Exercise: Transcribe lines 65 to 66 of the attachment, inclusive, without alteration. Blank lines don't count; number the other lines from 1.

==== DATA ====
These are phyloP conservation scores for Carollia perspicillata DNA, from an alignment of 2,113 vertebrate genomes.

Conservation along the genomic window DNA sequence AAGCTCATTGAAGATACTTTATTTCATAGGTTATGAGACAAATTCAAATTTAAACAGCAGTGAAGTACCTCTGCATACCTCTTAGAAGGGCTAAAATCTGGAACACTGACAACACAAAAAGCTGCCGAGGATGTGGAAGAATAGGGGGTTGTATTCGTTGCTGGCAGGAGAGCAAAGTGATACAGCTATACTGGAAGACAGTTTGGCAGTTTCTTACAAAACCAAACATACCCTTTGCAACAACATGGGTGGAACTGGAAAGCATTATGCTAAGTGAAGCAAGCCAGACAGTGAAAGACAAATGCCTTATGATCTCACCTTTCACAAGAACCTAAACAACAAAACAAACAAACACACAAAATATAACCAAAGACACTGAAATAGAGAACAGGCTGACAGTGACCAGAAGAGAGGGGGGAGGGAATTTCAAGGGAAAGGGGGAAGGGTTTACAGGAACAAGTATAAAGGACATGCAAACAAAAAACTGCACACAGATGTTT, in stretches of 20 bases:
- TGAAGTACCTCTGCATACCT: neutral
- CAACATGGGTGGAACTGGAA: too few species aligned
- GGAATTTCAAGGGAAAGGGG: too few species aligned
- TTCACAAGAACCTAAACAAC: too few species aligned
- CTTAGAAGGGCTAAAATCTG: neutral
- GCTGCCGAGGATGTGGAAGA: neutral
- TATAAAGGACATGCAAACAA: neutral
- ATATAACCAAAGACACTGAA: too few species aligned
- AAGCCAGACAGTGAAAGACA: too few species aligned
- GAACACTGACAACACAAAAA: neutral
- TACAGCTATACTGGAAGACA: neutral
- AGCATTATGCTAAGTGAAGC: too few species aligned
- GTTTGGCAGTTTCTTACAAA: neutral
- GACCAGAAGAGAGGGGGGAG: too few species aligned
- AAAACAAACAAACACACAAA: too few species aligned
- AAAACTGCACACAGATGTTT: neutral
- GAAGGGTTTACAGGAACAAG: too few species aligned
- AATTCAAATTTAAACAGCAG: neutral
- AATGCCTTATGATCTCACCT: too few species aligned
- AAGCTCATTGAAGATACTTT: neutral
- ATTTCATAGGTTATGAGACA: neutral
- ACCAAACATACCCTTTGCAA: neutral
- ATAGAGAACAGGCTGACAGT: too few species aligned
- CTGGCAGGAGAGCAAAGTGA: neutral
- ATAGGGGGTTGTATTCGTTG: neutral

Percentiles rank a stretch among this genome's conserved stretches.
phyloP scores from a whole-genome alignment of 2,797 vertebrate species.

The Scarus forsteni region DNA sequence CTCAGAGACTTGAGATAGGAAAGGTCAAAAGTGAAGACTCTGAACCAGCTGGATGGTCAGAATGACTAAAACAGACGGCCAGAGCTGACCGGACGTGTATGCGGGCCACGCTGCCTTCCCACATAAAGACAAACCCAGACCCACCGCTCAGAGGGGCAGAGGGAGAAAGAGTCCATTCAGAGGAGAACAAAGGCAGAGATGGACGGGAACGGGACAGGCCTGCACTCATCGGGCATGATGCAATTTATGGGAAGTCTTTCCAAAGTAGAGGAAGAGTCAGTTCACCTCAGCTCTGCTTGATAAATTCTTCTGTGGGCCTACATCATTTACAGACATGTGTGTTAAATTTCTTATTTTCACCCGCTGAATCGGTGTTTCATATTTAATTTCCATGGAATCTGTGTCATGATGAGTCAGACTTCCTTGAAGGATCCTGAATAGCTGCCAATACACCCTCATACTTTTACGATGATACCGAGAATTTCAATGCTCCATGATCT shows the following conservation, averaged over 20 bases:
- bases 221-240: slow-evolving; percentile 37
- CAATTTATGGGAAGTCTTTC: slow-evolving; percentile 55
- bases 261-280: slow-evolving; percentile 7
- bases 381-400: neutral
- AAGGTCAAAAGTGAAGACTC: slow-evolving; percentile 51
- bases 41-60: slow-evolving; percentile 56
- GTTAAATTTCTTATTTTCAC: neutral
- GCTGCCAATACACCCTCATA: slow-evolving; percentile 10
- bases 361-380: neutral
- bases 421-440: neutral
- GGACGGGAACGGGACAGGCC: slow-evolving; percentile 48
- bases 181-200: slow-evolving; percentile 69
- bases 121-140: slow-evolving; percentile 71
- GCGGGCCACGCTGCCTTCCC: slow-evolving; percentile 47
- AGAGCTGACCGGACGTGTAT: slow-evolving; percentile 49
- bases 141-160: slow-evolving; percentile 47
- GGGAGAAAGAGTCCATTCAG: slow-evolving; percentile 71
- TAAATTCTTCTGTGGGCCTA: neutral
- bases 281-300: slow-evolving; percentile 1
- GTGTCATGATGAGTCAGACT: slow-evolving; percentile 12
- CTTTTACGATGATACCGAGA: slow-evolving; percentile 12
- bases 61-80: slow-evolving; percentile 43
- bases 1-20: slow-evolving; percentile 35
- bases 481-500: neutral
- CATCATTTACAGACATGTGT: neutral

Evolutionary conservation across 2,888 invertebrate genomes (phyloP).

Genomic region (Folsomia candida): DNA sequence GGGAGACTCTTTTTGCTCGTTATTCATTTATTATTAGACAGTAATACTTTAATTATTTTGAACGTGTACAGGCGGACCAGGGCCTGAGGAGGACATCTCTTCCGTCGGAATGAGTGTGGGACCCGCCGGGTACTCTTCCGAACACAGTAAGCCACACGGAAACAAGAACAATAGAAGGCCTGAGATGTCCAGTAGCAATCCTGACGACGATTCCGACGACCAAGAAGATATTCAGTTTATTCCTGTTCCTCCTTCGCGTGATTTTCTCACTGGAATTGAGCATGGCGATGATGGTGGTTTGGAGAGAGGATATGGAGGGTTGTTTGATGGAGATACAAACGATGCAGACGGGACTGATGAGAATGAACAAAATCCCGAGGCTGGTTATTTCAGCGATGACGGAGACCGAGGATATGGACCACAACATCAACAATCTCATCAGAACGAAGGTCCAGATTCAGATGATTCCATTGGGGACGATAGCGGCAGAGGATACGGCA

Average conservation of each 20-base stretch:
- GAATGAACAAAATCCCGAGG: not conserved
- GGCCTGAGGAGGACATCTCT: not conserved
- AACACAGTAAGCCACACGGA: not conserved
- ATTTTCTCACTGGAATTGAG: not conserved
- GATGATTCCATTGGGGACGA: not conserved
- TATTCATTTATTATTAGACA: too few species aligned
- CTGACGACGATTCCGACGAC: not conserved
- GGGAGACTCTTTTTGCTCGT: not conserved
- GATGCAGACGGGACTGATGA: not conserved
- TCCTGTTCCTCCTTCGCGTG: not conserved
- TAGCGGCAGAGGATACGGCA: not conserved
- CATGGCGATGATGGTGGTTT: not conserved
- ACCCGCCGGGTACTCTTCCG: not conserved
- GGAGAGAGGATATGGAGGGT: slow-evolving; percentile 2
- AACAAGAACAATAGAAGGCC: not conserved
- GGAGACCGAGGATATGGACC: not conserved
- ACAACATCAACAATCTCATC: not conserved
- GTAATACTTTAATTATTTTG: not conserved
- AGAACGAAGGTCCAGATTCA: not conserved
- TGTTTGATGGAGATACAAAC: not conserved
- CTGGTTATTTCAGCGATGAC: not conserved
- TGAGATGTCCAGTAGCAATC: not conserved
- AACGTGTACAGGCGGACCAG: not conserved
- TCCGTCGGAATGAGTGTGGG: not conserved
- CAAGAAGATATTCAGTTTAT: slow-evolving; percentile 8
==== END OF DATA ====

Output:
- CTGACGACGATTCCGACGAC: not conserved
- GGGAGACTCTTTTTGCTCGT: not conserved